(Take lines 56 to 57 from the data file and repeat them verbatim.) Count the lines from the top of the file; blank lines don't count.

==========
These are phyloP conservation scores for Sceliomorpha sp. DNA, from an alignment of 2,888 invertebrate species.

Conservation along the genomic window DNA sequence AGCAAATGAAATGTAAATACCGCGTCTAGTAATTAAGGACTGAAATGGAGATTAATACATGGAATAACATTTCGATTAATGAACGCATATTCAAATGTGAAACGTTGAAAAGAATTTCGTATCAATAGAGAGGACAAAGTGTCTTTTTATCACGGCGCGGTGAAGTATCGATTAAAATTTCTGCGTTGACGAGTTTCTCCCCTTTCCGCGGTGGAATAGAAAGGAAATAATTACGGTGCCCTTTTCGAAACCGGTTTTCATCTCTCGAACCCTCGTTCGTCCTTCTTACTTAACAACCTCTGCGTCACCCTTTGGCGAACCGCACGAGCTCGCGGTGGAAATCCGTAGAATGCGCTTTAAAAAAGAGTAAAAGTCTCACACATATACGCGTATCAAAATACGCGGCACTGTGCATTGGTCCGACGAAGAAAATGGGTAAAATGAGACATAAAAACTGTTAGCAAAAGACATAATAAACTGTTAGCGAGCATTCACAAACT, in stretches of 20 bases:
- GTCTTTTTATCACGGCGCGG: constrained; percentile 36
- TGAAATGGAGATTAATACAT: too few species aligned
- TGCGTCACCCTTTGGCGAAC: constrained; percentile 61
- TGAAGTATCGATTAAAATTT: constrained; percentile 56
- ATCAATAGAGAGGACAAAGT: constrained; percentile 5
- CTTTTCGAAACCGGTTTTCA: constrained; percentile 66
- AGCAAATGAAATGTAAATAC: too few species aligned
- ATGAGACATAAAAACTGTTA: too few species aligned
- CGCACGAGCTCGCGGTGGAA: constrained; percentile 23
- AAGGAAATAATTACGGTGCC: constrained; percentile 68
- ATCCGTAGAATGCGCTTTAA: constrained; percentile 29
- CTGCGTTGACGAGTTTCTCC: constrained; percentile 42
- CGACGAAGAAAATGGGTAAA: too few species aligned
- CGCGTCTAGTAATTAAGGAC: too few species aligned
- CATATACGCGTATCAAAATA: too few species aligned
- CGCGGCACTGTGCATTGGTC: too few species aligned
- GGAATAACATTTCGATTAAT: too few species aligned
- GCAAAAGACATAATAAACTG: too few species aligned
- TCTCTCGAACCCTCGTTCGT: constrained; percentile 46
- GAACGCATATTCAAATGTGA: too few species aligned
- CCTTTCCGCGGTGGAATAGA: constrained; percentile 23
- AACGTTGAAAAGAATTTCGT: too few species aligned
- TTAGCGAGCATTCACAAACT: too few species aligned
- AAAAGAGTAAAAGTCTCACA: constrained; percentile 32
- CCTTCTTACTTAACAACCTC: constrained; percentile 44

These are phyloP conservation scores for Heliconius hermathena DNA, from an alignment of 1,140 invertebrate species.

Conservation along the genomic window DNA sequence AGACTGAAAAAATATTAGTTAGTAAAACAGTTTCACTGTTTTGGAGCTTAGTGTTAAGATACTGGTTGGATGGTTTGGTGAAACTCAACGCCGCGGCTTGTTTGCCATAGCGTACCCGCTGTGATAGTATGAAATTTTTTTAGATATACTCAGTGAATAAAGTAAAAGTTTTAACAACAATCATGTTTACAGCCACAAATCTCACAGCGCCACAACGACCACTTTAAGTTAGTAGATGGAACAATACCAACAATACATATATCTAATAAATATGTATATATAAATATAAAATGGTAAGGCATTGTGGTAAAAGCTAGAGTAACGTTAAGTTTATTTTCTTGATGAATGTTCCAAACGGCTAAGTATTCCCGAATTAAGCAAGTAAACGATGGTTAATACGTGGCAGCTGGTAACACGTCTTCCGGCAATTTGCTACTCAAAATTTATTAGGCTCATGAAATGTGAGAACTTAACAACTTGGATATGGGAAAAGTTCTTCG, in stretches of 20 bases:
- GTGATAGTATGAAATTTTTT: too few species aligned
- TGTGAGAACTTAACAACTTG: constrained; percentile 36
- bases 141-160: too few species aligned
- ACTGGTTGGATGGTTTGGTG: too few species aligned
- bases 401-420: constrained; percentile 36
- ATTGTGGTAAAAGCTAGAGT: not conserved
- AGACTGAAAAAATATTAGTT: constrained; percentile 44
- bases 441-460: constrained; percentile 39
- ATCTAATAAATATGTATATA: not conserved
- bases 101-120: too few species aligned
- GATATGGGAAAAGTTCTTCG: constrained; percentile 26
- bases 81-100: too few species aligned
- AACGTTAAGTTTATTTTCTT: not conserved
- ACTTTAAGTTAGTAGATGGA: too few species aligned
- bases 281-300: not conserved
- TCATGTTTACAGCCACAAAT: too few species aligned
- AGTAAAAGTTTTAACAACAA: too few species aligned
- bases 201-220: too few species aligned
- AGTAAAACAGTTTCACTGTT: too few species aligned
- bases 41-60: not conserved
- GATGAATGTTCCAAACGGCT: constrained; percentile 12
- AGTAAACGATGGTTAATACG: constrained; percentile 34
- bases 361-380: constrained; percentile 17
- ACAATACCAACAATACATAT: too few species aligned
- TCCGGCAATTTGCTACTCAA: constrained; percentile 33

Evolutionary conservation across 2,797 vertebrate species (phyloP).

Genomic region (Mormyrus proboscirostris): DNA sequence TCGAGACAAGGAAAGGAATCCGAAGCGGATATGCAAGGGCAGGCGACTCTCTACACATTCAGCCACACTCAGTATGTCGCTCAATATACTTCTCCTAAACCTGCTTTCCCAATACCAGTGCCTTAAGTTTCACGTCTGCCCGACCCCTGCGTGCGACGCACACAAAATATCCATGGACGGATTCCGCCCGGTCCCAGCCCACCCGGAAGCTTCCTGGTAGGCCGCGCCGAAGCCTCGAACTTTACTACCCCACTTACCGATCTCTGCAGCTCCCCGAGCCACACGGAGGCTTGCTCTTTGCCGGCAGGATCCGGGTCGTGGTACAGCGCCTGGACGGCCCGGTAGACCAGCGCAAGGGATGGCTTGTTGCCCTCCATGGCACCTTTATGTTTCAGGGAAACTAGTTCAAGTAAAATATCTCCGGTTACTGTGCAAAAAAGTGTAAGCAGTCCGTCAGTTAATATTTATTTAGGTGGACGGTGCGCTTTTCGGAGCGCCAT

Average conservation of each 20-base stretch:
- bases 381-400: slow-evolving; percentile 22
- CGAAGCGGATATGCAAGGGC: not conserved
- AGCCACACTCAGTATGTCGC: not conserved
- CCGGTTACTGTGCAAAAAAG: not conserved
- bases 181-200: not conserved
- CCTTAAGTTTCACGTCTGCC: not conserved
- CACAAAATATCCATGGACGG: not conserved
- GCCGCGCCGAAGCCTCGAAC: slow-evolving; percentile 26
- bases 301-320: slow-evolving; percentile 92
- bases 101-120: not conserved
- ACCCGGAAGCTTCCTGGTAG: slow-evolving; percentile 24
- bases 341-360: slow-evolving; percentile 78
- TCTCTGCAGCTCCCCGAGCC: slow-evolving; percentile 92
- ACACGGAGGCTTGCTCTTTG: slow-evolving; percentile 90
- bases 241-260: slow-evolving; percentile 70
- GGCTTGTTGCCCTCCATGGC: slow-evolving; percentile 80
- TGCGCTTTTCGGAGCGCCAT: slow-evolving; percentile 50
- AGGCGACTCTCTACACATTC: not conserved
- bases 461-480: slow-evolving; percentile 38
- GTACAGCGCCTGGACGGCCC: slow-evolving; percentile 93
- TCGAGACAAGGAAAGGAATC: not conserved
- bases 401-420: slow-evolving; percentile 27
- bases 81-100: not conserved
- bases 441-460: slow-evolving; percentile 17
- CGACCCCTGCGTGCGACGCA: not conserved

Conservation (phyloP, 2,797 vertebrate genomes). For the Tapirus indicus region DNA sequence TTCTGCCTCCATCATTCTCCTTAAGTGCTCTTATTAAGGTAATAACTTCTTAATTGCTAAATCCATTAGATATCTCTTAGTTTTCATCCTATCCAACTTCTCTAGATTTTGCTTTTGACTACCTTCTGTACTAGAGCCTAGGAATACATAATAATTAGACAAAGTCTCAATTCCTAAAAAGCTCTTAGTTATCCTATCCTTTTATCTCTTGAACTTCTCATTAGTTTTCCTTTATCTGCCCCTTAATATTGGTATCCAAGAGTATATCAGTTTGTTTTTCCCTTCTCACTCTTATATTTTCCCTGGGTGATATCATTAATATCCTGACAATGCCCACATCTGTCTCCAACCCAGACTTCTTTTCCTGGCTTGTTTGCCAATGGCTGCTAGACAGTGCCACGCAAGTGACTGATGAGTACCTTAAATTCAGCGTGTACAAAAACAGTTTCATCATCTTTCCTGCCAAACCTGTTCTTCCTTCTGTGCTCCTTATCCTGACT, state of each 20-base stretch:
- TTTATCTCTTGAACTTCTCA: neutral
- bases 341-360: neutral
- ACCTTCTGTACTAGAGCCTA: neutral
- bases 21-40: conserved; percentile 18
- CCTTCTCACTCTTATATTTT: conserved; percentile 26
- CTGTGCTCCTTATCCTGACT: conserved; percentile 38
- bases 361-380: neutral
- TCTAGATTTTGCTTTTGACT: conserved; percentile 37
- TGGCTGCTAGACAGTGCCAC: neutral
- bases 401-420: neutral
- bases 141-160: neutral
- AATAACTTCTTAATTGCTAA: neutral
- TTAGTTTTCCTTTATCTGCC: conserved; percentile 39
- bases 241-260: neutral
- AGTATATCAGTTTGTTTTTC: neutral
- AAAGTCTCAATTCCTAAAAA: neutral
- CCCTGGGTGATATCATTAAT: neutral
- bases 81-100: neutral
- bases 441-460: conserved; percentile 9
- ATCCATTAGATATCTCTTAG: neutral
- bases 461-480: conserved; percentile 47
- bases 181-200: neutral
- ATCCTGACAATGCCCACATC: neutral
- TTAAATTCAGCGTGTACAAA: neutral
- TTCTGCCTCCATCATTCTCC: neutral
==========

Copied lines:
Genomic region (Mormyrus proboscirostris): DNA sequence TCGAGACAAGGAAAGGAATCCGAAGCGGATATGCAAGGGCAGGCGACTCTCTACACATTCAGCCACACTCAGTATGTCGCTCAATATACTTCTCCTAAACCTGCTTTCCCAATACCAGTGCCTTAAGTTTCACGTCTGCCCGACCCCTGCGTGCGACGCACACAAAATATCCATGGACGGATTCCGCCCGGTCCCAGCCCACCCGGAAGCTTCCTGGTAGGCCGCGCCGAAGCCTCGAACTTTACTACCCCACTTACCGATCTCTGCAGCTCCCCGAGCCACACGGAGGCTTGCTCTTTGCCGGCAGGATCCGGGTCGTGGTACAGCGCCTGGACGGCCCGGTAGACCAGCGCAAGGGATGGCTTGTTGCCCTCCATGGCACCTTTATGTTTCAGGGAAACTAGTTCAAGTAAAATATCTCCGGTTACTGTGCAAAAAAGTGTAAGCAGTCCGTCAGTTAATATTTATTTAGGTGGACGGTGCGCTTTTCGGAGCGCCAT

Average conservation of each 20-base stretch: